On 30 October 2001 the Max-Planck-Institute for Plasma Physics (Association EURATOM-IPP) at Garching celebrated four anniversaries at one go. Approximately 800 employees and guests celebrated the 40th anniversary of the founding of the institute, the 30th anniversary of its becoming member of the Max-Planck-Society, the world’s first demonstration of “real” stellarator operation 20 years ago and 10 years of successful operation of ASDEX Upgrade.

In his welcoming address Prof. Alex Bradshaw reminded that “already in the sixties it was clear that the way towards the utilisation of nuclear fusion as source of energy would be long and laborious.” Now, the proposed experimental reactor ITER is to find out whether fusion can be used in power plants.

Dr. Hermann Schunck of the Federal Research Ministry pointed out that it is important for the federal government to see that fusion research is part of a long term energy strategy which includes reasonable promotion of renewable energies as well.

Prof. Hubert Markl, president of the Max-Planck-Society reminded of the enormous challenges connected with the founding of the IPP division at Berlin in 1992 and the establishment of the branch institute at Greifswald in 1994.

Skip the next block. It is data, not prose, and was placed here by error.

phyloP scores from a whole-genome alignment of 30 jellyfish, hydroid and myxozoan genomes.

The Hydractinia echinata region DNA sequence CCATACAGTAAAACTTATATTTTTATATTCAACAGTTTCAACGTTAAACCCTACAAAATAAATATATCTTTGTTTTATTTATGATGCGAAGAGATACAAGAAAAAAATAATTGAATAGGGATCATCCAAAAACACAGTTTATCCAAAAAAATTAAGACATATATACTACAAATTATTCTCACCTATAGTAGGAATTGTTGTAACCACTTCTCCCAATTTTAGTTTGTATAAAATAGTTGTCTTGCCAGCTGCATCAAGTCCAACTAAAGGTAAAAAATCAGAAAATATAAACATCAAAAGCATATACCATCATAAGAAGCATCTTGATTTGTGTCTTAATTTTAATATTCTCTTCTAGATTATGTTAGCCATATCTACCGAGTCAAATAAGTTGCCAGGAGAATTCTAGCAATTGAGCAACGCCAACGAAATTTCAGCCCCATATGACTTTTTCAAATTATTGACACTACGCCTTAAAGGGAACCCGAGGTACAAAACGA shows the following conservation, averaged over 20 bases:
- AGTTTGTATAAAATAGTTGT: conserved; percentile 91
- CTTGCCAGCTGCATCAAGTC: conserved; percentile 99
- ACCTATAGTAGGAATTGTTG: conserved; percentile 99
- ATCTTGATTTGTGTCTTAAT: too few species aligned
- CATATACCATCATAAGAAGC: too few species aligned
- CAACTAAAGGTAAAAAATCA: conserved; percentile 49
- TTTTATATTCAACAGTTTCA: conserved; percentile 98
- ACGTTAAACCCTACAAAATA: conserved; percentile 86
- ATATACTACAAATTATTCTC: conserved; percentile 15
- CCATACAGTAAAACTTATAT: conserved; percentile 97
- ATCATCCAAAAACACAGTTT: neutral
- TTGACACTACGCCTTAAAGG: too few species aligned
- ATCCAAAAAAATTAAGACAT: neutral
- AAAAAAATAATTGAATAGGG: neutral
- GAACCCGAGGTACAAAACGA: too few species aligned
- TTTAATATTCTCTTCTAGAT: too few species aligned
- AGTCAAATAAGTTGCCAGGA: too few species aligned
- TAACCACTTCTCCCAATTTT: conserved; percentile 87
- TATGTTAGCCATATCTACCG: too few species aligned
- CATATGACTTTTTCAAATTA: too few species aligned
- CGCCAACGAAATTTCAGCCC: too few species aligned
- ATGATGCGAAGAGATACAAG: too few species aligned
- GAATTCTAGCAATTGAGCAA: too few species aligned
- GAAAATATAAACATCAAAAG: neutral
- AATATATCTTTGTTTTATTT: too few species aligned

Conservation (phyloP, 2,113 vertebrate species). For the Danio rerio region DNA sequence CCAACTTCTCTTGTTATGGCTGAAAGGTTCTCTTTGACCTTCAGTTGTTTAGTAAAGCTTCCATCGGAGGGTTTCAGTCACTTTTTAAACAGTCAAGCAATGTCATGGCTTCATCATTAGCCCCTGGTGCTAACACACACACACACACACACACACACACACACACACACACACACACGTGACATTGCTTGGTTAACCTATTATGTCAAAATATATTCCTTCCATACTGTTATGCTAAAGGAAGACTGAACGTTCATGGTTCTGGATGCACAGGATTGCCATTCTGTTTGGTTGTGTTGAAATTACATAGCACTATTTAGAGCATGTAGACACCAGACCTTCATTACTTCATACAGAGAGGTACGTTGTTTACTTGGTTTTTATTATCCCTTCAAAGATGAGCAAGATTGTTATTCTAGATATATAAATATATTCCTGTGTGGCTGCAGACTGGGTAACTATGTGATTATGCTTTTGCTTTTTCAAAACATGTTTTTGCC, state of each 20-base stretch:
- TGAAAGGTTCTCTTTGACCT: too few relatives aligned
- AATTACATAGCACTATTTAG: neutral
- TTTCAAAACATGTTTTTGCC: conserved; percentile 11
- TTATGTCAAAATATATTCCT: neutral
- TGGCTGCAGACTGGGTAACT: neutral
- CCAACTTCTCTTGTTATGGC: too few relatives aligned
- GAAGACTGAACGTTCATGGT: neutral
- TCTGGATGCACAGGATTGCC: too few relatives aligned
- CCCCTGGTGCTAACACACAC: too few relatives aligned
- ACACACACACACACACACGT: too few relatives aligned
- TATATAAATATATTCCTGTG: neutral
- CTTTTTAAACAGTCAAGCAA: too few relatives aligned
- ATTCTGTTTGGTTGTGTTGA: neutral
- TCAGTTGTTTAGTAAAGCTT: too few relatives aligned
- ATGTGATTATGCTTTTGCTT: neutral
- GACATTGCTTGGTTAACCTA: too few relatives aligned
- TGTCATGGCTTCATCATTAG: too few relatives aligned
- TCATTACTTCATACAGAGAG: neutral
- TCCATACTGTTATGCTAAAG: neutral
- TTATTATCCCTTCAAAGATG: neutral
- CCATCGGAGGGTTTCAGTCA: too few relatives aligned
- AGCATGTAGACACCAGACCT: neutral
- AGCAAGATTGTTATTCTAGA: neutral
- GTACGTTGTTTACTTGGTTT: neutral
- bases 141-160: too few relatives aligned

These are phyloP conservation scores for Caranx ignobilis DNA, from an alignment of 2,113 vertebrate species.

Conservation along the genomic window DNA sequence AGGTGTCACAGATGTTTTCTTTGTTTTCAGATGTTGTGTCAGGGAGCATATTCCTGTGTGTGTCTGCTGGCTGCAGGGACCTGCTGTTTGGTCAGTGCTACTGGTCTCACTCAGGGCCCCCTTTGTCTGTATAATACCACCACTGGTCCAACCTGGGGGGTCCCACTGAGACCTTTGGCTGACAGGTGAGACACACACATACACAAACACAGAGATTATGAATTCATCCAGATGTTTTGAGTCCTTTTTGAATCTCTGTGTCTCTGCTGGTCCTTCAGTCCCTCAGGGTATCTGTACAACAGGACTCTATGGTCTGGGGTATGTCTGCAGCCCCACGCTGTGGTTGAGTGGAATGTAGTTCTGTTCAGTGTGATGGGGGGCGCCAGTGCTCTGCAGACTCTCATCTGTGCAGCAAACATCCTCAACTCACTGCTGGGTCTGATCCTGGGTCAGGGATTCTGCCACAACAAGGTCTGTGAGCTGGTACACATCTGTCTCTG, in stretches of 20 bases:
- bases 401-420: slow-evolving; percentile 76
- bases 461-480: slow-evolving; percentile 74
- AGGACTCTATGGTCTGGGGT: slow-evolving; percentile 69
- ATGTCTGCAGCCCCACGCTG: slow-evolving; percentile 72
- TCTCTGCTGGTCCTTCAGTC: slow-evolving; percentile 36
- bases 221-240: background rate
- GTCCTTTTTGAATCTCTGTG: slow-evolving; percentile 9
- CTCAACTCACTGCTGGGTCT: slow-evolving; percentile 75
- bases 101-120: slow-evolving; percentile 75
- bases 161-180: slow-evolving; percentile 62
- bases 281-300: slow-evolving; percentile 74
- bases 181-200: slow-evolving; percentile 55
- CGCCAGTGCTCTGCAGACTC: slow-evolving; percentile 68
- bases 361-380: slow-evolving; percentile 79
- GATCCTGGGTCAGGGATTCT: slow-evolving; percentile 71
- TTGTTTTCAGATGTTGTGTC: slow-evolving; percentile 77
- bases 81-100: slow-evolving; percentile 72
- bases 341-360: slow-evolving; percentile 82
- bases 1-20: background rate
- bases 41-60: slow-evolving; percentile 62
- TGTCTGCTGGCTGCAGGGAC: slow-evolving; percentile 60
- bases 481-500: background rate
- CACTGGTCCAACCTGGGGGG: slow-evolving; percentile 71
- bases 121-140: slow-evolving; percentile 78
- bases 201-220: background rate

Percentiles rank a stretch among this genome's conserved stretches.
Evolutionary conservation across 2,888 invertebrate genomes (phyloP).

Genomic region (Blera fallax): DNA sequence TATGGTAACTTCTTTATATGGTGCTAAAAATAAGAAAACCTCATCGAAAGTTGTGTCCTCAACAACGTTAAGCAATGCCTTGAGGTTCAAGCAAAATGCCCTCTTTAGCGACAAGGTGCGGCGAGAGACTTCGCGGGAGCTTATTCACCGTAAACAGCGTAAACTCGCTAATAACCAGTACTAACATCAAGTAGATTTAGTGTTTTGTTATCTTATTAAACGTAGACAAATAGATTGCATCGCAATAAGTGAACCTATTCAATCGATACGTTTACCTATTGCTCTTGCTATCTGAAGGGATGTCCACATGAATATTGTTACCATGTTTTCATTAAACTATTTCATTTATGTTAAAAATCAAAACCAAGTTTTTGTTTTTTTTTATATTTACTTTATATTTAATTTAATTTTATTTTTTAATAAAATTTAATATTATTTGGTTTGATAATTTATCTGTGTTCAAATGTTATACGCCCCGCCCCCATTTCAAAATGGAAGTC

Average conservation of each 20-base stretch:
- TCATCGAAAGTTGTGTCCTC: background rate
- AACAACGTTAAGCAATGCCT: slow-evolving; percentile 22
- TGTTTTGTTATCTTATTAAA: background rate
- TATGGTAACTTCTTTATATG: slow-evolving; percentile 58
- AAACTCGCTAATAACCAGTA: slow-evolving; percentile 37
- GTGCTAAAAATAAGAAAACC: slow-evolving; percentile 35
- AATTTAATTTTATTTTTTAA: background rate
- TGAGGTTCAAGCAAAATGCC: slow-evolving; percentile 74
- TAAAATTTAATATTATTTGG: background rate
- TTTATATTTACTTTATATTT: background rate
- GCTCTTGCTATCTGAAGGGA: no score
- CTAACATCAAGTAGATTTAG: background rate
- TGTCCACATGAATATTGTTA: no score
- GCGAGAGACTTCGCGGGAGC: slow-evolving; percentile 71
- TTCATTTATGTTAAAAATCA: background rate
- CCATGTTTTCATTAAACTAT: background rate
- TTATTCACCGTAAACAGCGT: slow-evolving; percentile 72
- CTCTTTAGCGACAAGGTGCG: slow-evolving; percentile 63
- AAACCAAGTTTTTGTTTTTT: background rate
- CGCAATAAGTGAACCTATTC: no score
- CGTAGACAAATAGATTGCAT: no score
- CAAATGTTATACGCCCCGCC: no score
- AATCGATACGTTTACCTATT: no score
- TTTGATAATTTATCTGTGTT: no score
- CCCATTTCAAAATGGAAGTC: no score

In his address Dr. Edmund Stoiber, Prime Minister of Bavaria, was not only looking back. He stated that the question of what role fusion could play in a future mix of energies is important, too: “Nuclear fusion is one of the most interesting options for future energy supply.”

Prof. Fritz Varenholt, former SPD Minister of Environment at Hamburg and today executive chairman of the wind power company Repower Systems concluded in his address: “However, the presently used mix of energies cannot be preserved. Fusion research, inherently safe nuclear power stations and renewable energies – these are the directions to go.”

Do you speak German and like to read the address of Prof. Varenholt?